First of all, you should measure your tarp’s length so that you don’t need to readjust the base of this shelter later. Pick up your desired poles and place them at least 30 cm outside of the tarp range. Make sure to secure the poles so that they are stable. If you want an adequate tarp shelter, keep the poles sticking at least 5ft (152 cm) from the ground.
Then, you will need to create a line with the rope you have at hand. This part of the process can take some time, as you want the rope to be as tight as possible. If you need to do it, place the tent poles as you find fit until the rope isn’t firmly tight. Knot the rope to both ends of the poles. Make sure that you align the knots at the same time, and pay attention at the desired height of the shelter.
Note: if doing this with guy lines, make sure to stake them so that they stay tight!
Now, you can place the tarp on the line. Keep in mind that the tarp is centered on the rope, and check if it is stable. You don’t want the tarp falling off the rope once it gets windy. Of course, to make this a shelter, you need to stake down the tarp to the ground. Make sure that the tarp is tight and stable after you stake it. Use additional pegs if required.
You are almost done! Now you can further optimize the setup of this tarp shelter! As both ends of the shelter are exposed to the wind, place the shelter’s longer side to face the wind. This optimization will help absorb the wind force, and won’t turn your shelter into a wind tunnel!
Pro Tip: If you have any sort of tent flooring (any type of groundsheet will suffice), you can fold the longer side of the tarp under it to be more stable under unstable weather. Put some rocks on that side to increase the durability even further!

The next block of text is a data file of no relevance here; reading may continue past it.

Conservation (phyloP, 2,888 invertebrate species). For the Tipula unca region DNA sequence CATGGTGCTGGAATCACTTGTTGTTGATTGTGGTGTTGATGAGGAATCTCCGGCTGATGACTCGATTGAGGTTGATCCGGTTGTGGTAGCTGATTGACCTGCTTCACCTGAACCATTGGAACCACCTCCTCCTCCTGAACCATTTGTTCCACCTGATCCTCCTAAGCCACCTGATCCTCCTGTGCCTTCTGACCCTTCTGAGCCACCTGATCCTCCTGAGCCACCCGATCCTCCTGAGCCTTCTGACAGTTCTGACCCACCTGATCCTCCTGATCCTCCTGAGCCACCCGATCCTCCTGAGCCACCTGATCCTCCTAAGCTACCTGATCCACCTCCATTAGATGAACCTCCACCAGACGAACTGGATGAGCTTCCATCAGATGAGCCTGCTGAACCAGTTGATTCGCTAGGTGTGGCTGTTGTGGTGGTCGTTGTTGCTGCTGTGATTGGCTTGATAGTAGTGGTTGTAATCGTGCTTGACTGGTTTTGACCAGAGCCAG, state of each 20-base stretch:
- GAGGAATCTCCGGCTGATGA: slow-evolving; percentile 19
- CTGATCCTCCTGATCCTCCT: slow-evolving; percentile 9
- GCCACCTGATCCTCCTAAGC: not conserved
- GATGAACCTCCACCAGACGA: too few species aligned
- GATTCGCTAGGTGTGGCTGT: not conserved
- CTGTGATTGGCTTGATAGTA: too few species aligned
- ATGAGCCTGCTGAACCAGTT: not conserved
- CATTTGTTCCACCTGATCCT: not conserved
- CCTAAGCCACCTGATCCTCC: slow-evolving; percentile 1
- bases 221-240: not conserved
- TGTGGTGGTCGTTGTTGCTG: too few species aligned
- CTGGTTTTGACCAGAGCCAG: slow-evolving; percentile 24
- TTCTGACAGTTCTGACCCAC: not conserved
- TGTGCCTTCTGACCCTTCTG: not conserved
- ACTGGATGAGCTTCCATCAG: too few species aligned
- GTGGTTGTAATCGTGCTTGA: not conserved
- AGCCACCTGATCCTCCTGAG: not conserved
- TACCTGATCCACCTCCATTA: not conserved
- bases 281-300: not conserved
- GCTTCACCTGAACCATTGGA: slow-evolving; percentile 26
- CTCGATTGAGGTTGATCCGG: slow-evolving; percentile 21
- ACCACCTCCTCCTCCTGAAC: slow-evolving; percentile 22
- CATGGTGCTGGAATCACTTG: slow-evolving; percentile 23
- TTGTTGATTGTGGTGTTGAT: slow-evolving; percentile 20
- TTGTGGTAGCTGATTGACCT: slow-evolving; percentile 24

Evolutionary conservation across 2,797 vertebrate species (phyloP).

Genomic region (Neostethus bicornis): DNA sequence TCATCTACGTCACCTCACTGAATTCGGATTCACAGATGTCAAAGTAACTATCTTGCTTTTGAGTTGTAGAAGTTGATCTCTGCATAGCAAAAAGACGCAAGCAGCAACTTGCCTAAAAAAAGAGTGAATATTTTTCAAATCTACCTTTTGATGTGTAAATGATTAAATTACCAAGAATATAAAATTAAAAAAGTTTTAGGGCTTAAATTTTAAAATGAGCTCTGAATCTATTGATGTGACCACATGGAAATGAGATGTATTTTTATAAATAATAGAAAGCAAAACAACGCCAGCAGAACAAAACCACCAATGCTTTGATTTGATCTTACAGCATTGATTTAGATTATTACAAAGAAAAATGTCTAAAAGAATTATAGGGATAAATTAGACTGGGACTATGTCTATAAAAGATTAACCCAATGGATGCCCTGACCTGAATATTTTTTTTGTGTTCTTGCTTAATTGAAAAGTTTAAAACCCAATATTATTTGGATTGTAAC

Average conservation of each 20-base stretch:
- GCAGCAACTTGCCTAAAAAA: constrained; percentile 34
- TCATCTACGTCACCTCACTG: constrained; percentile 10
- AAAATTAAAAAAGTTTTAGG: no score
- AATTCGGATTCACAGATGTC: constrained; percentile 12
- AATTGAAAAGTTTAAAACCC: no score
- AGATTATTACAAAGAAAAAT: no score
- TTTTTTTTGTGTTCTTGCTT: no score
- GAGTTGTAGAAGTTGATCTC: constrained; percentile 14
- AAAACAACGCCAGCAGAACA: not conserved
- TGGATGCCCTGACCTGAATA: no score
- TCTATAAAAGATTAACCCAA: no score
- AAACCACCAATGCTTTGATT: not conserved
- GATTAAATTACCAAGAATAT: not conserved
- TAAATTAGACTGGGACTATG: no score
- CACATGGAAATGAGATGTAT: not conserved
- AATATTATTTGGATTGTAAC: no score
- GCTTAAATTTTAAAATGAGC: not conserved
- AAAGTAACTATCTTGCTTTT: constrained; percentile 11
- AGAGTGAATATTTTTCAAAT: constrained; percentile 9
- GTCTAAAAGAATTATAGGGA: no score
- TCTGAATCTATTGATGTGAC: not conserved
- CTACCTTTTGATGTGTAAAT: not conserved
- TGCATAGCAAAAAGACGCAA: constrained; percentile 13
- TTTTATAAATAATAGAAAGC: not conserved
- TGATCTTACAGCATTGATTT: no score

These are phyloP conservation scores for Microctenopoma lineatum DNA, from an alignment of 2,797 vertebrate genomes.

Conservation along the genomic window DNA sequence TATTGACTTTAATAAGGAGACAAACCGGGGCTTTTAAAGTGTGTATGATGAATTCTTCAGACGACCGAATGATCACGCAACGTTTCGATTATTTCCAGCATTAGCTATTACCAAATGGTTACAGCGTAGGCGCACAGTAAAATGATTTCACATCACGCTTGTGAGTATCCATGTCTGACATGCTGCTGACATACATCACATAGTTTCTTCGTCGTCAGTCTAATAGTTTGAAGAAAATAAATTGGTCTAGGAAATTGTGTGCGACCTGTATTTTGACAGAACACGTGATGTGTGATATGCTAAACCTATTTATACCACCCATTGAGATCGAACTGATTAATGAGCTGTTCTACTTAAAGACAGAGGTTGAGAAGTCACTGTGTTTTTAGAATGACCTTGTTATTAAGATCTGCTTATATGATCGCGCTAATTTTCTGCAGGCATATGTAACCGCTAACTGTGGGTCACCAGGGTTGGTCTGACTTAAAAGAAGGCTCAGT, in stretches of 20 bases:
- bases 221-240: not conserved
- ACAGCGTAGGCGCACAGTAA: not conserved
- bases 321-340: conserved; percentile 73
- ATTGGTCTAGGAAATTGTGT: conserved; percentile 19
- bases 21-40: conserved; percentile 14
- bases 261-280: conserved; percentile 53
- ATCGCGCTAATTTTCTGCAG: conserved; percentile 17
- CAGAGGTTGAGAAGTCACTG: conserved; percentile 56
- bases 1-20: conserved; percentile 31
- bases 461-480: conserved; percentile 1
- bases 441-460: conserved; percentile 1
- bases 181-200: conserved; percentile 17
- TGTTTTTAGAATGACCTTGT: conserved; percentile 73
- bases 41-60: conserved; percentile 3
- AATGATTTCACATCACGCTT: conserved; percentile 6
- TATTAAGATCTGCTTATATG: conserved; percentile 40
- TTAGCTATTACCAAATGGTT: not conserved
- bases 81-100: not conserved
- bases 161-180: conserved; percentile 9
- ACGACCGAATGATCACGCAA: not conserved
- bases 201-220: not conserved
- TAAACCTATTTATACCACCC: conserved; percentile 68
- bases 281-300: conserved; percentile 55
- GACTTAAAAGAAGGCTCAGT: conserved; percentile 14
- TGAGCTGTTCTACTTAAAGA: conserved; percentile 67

This type of tarp shelter is easy to assemble and will offer adequate protection from rain and snow if set up correctly. The best thing about a tight A-frame tarp shelter is that all the wind and the rain will pour down its sides. If you don’t set it up tight, then there is the risk of sagging. Also, make sure to get some groundsheets down, so that all that rain (or snow) doesn’t flood you!
3) Holden Tarp Shelter
This type of fly shelter is the simplest one to make, as you can make it in less than five minutes if you follow the instructions correctly. It offers excellent wind resistance (especially if you’re pitching a tent in high winds), at the cost of being very small, maybe not the best type of tarp shelter for taller campers.
To create the Holden tarp shelter, you will need:
- One tent pole (or a trekking pole)
- At least four tent pegs
Place your tarp on the ground first. Then, stake one of the longer edges of it. Find the center point on the way to the opposite long edge, and place the pole at this point. Now, stake out the other sides, and make sure that you align the front edges inwards for the best wind protection.
Simple as that, and you have your small, albeit durable tarp shelter! The shelter’s triangular shape is fit for high winds, and when you consider that it takes less than five minutes to set it up, it is an ideal type of tarp shelter for those in a rush.
These are just three ways of how to make a tarp shelter without trees. While there are a few more of them, we chose these three specifically because of their high stability and ease of assembly. Well, seems like you don’t need trees to set up a reliable tarp shelter after all!